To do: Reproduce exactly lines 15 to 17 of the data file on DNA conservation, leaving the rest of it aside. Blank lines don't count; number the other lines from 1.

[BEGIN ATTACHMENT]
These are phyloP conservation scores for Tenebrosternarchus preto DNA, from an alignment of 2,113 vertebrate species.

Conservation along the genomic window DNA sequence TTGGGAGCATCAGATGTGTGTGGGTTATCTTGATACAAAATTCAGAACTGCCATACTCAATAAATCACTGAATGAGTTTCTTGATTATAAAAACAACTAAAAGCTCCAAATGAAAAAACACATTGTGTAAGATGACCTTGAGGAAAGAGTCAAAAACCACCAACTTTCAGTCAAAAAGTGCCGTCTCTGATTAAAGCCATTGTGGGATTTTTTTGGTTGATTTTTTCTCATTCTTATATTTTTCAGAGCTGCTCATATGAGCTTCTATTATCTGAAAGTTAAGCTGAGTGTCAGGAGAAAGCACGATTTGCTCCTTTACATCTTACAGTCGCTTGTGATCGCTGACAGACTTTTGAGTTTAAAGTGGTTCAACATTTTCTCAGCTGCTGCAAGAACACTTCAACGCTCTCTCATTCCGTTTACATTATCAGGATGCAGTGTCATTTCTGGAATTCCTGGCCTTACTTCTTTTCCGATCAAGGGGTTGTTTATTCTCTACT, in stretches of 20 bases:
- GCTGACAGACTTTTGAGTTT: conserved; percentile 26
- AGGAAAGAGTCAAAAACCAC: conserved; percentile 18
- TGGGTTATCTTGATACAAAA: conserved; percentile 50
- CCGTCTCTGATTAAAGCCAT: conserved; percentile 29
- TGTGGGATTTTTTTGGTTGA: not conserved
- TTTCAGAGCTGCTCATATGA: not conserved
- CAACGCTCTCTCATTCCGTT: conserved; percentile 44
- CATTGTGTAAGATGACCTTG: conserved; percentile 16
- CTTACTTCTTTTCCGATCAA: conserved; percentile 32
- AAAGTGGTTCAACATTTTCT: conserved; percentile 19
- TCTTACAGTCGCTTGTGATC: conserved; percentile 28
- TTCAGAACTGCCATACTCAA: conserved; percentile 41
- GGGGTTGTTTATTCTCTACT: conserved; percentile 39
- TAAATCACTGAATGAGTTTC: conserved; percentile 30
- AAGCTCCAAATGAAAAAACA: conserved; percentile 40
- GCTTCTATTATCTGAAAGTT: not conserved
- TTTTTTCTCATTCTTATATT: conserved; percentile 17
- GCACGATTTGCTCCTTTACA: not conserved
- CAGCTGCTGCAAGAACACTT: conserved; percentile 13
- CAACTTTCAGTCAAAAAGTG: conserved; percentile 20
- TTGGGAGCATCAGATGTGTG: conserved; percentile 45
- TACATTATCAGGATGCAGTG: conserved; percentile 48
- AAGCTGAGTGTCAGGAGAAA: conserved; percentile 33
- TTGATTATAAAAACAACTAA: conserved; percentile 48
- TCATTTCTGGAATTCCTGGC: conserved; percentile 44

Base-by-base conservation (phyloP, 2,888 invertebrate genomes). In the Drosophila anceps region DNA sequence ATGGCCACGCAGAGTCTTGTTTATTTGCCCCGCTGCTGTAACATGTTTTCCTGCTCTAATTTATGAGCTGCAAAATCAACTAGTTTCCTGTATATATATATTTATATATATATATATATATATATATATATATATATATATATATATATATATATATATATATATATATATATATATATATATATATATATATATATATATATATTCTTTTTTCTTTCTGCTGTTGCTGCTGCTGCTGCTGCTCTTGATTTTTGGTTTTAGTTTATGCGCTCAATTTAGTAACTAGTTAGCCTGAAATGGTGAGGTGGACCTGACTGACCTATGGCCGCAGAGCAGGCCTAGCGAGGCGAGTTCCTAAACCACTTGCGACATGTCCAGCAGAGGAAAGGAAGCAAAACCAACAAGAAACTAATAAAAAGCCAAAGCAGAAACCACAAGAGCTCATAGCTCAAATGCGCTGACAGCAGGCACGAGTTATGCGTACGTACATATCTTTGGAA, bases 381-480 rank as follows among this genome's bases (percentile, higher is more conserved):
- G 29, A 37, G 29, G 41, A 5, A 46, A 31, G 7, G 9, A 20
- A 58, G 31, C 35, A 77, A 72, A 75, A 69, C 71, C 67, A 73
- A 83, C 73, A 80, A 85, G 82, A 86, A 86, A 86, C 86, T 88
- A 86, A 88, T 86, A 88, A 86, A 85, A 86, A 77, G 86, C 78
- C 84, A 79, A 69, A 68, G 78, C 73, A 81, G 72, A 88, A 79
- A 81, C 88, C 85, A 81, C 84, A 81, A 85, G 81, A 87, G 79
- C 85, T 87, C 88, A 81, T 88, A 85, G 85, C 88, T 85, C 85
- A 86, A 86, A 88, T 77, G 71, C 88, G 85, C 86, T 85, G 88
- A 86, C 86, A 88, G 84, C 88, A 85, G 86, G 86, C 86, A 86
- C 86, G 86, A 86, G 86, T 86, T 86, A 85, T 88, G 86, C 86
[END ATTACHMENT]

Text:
- GGGGTTGTTTATTCTCTACT: conserved; percentile 39
- TAAATCACTGAATGAGTTTC: conserved; percentile 30
- AAGCTCCAAATGAAAAAACA: conserved; percentile 40